Quality assurance measurements ensure that the machine generates just as much X-ray as needed to keep radiation exposure as low as possible to achieve good quality imaging and avoid repeated procedures. Quality assurance testing is done for the safety of both patients and staff. It also enables predictive maintenance, and can help to extend the lifetime of the machine.
Fluoroscopy is a technique to get real-time moving images of the internal structures of a patient. This requires an X-ray source and a monitor. Fluoroscopy also enables physicians to view instruments used during a surgery, and when dye (a contrast agent) is flowing through the body. A fluoroscopic image display cannot hold as much information as a static image, but instead it´s possible to focus on an enlarged area. Another advantage is that an object can move without affecting quality.
Fluoroscopy requires a series of X-rays, leading to a longer exposure time. Even though lower energies are used, radiation doses are often higher compared to traditional X-ray (radiography).
How to perform quality assurance testing
Different practices apply depending on professional role (medical physicist/service engineer), where you work (hospital/service organization/manufacturer), and geography.
Typical example of common measurements
Dose rate, kvP, and sometimes Half Value Layer (HVL).
- A physicist may in addition perform constancy testing, and check mAs/dose linearity.
- A service engineer may check mAs invasively on the machine.
Measure with RaySafe X2 R/F sensor
Turn on Base Unit, and connect the sensor.
- Place the connected sensor in the field with the cross-hair towards the X-ray source. The angle of the sensor in the horizontal plane has no impact on the measurement result.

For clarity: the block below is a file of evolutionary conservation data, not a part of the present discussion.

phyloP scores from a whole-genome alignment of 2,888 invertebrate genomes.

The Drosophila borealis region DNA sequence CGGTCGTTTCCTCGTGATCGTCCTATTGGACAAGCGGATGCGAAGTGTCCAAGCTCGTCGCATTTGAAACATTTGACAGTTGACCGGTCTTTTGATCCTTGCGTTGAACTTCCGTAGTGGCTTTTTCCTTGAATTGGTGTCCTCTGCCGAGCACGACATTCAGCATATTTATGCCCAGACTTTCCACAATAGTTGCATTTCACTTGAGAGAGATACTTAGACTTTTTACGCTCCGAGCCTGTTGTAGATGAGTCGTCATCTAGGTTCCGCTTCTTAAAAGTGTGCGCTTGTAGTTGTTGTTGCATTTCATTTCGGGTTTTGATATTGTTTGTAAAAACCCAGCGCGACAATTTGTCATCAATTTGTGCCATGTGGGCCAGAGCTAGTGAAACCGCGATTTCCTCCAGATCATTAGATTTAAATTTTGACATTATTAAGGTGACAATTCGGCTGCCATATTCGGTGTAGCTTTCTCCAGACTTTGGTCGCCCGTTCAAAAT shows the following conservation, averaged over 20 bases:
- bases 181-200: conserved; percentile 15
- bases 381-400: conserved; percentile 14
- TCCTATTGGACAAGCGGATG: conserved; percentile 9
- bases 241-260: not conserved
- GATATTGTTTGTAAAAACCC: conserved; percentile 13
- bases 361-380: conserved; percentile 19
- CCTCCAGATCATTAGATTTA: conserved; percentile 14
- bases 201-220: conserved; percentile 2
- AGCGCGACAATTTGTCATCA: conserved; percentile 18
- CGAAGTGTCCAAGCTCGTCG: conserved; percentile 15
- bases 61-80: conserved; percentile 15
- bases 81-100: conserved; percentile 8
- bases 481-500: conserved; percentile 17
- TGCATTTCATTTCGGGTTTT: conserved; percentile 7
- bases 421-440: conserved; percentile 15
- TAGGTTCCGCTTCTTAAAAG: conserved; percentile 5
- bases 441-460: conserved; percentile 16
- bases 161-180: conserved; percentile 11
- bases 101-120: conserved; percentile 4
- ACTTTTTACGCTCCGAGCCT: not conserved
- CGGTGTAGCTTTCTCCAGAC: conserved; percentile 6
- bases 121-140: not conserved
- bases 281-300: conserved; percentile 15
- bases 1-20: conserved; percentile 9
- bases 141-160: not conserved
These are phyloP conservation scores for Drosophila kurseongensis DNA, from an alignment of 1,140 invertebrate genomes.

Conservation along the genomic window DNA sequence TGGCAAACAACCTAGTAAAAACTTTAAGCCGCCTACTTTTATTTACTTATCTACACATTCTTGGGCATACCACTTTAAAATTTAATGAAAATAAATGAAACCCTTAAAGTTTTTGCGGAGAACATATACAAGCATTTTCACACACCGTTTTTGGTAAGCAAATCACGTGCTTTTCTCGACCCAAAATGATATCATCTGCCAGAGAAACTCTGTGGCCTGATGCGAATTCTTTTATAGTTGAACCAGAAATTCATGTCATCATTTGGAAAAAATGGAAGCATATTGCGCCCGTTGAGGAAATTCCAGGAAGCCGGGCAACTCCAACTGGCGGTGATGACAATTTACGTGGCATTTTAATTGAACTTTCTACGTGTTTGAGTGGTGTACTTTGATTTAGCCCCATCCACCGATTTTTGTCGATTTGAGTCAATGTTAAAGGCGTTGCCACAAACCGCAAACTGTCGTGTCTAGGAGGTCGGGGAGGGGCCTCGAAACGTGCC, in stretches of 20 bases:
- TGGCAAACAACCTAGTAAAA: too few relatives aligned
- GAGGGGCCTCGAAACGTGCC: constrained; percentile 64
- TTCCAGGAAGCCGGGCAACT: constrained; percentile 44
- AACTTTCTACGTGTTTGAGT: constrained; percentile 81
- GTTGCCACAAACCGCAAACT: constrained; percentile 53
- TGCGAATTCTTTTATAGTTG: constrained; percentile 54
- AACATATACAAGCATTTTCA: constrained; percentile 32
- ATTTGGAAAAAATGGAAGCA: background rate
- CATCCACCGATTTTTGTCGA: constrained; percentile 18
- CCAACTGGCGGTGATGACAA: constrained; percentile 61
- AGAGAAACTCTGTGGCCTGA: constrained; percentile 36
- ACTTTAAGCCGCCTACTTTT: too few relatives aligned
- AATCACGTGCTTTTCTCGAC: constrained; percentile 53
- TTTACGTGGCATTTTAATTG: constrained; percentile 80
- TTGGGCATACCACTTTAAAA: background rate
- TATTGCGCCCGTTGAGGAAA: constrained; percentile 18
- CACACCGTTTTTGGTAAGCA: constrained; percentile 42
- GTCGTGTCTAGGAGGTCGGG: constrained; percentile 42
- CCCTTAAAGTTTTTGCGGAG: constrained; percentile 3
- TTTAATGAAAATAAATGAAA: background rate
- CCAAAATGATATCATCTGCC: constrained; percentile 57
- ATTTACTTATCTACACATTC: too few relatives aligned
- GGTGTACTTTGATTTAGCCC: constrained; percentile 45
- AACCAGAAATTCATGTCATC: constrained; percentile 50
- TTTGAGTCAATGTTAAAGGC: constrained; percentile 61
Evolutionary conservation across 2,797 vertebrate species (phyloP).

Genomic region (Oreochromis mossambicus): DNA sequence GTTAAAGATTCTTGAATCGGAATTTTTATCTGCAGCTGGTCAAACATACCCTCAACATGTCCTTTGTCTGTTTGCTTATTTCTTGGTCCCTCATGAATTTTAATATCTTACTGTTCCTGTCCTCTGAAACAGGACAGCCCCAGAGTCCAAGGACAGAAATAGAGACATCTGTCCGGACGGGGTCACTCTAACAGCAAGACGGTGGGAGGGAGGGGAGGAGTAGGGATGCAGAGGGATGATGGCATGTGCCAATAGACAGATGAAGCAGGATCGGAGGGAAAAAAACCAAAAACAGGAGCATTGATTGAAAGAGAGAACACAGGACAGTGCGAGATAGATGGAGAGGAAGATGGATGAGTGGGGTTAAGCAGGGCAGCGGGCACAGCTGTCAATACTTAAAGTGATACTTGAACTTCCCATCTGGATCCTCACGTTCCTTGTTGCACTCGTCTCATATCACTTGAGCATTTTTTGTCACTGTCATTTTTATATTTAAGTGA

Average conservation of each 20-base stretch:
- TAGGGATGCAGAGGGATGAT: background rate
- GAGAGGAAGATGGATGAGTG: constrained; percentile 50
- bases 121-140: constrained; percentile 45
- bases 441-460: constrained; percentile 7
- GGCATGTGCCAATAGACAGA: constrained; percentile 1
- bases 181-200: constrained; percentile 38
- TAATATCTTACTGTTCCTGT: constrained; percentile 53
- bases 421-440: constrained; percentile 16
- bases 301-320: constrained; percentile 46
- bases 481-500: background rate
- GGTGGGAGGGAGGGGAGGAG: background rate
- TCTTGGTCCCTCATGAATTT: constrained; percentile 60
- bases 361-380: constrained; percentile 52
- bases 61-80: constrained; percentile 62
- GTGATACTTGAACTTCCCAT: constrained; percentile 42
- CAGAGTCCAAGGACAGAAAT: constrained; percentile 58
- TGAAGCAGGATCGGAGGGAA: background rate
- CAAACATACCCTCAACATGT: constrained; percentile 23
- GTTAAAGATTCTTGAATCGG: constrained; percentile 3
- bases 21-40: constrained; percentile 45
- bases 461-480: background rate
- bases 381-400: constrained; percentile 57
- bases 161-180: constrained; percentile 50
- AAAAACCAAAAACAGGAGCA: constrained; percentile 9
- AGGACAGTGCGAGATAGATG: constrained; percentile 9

- Read result from Base Unit. All parameters listed above for this sensor type are gained within the same exposure.
- For comprehensive analysis use the RaySafe View software.
Measuring with the RaySafe X2 R/F Sensor
Best practices for quality assurance testing
Quality assurance testing should be done according to local guidelines, national or international recognized standards, and manufacturer recommendations. Some examples of standards are AAPM (the US), IEC 60601-2-43 to IEC 60601-2-65, 61223-2 (constancy testing), and 61223-3 (acceptance testing).
A phantom can be used to simulate the body of a patient during an exposure, enabling authentic measurements of greyscale, resolution etc in order to receive images of good quality during a real diagnostic procedure.
To support your measurements, you can use the RaySafe Excel template.
A phantom can be used to simulate the body of a patient during an exposure, to enable authentic measurements of greyscale, resolution etc in order to receive images of good quality during a real procedure.
The history of fluoroscopy
The era of fluoroscopy started in 1895 when Wilhelm Röntgen noticed a barium platinocyanide screen fluorescing as a result of being exposed to what was later called x-rays.
After this discovery, another man, Thomas Edison, began experimenting with various substances. He found calcium tungstate screens to be most effective at re-emitting the x-rays as visible light, thereby producing brighter images with shorter exposure time. In 1896, his work resulted in the first commercially available fluoroscope.
Many early scientists incorrectly predicted that the moving images from fluoroscopy would replace the still x-ray images, but the superior diagnostic quality of the later prevented this from happening.
Due to the limited light produced from the fluorescent screens, and ignorance of the harmful effects of x-rays, early radiologists were required to sit in a dark room behind the screen. This resulted in significant radiation doses. Scientists and physicians would also often place their hands directly in the x-ray beam with radiation burns and ultimately even more serious health issues as a consequence. In fact, Edinson´s lab assistant died of cancer at the age of 39 due to dangerous levels of exposure.
The X-ray image intensifier and the television camera were invented in the 1950s, and revolutionized fluoroscopy. The image intensifier allowed the light produced by the fluorescent screen to be amplified, allowing it to be seen even in a lighted room. The addition of the camera enabled viewing of the image on a monitor. The radiologist was now able to view images from a separate room, away from the risk of radiation exposure.
Since then, improvements in screen phosphors, image intensifiers and introduction of flat panel detectors have allowed for increased image quality while minimizing the radiation dose to patients and staff.